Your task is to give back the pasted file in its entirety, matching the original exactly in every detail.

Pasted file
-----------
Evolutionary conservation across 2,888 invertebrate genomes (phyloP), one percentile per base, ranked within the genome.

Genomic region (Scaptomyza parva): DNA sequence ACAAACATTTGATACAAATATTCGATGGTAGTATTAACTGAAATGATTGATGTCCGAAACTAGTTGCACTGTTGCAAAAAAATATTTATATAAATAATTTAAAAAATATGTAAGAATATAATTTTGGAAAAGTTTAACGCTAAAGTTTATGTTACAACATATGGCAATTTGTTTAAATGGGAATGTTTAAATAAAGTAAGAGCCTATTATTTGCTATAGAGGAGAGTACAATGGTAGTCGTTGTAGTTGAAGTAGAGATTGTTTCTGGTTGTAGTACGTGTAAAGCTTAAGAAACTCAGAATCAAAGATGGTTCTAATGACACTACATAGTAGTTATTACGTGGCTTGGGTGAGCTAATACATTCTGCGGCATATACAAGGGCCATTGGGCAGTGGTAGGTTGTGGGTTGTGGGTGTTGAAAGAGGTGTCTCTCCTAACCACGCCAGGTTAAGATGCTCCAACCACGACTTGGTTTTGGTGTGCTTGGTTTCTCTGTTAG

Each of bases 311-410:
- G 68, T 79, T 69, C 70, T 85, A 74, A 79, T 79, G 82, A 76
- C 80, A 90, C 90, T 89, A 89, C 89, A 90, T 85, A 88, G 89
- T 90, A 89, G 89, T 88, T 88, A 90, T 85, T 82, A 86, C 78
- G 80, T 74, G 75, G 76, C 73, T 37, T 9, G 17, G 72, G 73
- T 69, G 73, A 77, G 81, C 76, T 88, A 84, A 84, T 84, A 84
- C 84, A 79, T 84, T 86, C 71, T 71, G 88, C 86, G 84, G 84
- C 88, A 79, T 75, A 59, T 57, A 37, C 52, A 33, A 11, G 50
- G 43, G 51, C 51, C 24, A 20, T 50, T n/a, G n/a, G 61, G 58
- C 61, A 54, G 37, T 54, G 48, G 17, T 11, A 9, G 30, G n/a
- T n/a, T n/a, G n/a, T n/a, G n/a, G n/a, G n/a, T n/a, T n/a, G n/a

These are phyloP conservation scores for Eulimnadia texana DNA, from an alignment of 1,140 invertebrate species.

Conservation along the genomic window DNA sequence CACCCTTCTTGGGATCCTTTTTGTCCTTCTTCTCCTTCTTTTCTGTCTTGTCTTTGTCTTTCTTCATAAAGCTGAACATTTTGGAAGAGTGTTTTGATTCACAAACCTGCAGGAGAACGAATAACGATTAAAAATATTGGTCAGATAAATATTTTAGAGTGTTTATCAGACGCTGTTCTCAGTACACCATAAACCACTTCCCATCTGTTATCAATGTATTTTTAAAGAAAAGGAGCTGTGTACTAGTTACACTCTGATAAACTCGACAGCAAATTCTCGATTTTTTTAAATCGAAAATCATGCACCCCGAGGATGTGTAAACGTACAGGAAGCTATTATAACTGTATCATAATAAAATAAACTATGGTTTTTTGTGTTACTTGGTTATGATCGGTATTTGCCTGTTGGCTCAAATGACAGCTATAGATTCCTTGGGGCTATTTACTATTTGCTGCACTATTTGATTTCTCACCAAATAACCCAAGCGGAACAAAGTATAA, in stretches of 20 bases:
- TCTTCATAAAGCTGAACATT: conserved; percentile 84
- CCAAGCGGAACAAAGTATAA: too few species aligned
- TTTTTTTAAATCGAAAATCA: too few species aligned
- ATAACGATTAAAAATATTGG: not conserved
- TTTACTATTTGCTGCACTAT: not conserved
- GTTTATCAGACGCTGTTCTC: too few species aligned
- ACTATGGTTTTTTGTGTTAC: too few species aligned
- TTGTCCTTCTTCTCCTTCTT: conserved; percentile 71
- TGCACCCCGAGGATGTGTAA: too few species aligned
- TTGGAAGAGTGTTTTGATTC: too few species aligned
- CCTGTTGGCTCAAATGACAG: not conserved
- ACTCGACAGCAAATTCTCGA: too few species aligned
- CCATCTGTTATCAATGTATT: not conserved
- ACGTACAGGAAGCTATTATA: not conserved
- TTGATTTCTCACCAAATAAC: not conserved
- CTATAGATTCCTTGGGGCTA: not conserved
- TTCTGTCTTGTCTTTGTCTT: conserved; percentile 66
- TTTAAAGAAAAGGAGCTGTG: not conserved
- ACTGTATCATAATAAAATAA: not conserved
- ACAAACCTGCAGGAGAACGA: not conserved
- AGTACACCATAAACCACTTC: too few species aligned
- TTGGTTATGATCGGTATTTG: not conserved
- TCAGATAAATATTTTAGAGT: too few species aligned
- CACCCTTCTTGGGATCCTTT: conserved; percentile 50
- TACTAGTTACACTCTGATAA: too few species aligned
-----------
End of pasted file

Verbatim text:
Evolutionary conservation across 2,888 invertebrate genomes (phyloP), one percentile per base, ranked within the genome.

Genomic region (Scaptomyza parva): DNA sequence ACAAACATTTGATACAAATATTCGATGGTAGTATTAACTGAAATGATTGATGTCCGAAACTAGTTGCACTGTTGCAAAAAAATATTTATATAAATAATTTAAAAAATATGTAAGAATATAATTTTGGAAAAGTTTAACGCTAAAGTTTATGTTACAACATATGGCAATTTGTTTAAATGGGAATGTTTAAATAAAGTAAGAGCCTATTATTTGCTATAGAGGAGAGTACAATGGTAGTCGTTGTAGTTGAAGTAGAGATTGTTTCTGGTTGTAGTACGTGTAAAGCTTAAGAAACTCAGAATCAAAGATGGTTCTAATGACACTACATAGTAGTTATTACGTGGCTTGGGTGAGCTAATACATTCTGCGGCATATACAAGGGCCATTGGGCAGTGGTAGGTTGTGGGTTGTGGGTGTTGAAAGAGGTGTCTCTCCTAACCACGCCAGGTTAAGATGCTCCAACCACGACTTGGTTTTGGTGTGCTTGGTTTCTCTGTTAG

Each of bases 311-410:
- G 68, T 79, T 69, C 70, T 85, A 74, A 79, T 79, G 82, A 76
- C 80, A 90, C 90, T 89, A 89, C 89, A 90, T 85, A 88, G 89
- T 90, A 89, G 89, T 88, T 88, A 90, T 85, T 82, A 86, C 78
- G 80, T 74, G 75, G 76, C 73, T 37, T 9, G 17, G 72, G 73
- T 69, G 73, A 77, G 81, C 76, T 88, A 84, A 84, T 84, A 84
- C 84, A 79, T 84, T 86, C 71, T 71, G 88, C 86, G 84, G 84
- C 88, A 79, T 75, A 59, T 57, A 37, C 52, A 33, A 11, G 50
- G 43, G 51, C 51, C 24, A 20, T 50, T n/a, G n/a, G 61, G 58
- C 61, A 54, G 37, T 54, G 48, G 17, T 11, A 9, G 30, G n/a
- T n/a, T n/a, G n/a, T n/a, G n/a, G n/a, G n/a, T n/a, T n/a, G n/a

These are phyloP conservation scores for Eulimnadia texana DNA, from an alignment of 1,140 invertebrate species.

Conservation along the genomic window DNA sequence CACCCTTCTTGGGATCCTTTTTGTCCTTCTTCTCCTTCTTTTCTGTCTTGTCTTTGTCTTTCTTCATAAAGCTGAACATTTTGGAAGAGTGTTTTGATTCACAAACCTGCAGGAGAACGAATAACGATTAAAAATATTGGTCAGATAAATATTTTAGAGTGTTTATCAGACGCTGTTCTCAGTACACCATAAACCACTTCCCATCTGTTATCAATGTATTTTTAAAGAAAAGGAGCTGTGTACTAGTTACACTCTGATAAACTCGACAGCAAATTCTCGATTTTTTTAAATCGAAAATCATGCACCCCGAGGATGTGTAAACGTACAGGAAGCTATTATAACTGTATCATAATAAAATAAACTATGGTTTTTTGTGTTACTTGGTTATGATCGGTATTTGCCTGTTGGCTCAAATGACAGCTATAGATTCCTTGGGGCTATTTACTATTTGCTGCACTATTTGATTTCTCACCAAATAACCCAAGCGGAACAAAGTATAA, in stretches of 20 bases:
- TCTTCATAAAGCTGAACATT: conserved; percentile 84
- CCAAGCGGAACAAAGTATAA: too few species aligned
- TTTTTTTAAATCGAAAATCA: too few species aligned
- ATAACGATTAAAAATATTGG: not conserved
- TTTACTATTTGCTGCACTAT: not conserved
- GTTTATCAGACGCTGTTCTC: too few species aligned
- ACTATGGTTTTTTGTGTTAC: too few species aligned
- TTGTCCTTCTTCTCCTTCTT: conserved; percentile 71
- TGCACCCCGAGGATGTGTAA: too few species aligned
- TTGGAAGAGTGTTTTGATTC: too few species aligned
- CCTGTTGGCTCAAATGACAG: not conserved
- ACTCGACAGCAAATTCTCGA: too few species aligned
- CCATCTGTTATCAATGTATT: not conserved
- ACGTACAGGAAGCTATTATA: not conserved
- TTGATTTCTCACCAAATAAC: not conserved
- CTATAGATTCCTTGGGGCTA: not conserved
- TTCTGTCTTGTCTTTGTCTT: conserved; percentile 66
- TTTAAAGAAAAGGAGCTGTG: not conserved
- ACTGTATCATAATAAAATAA: not conserved
- ACAAACCTGCAGGAGAACGA: not conserved
- AGTACACCATAAACCACTTC: too few species aligned
- TTGGTTATGATCGGTATTTG: not conserved
- TCAGATAAATATTTTAGAGT: too few species aligned
- CACCCTTCTTGGGATCCTTT: conserved; percentile 50
- TACTAGTTACACTCTGATAA: too few species aligned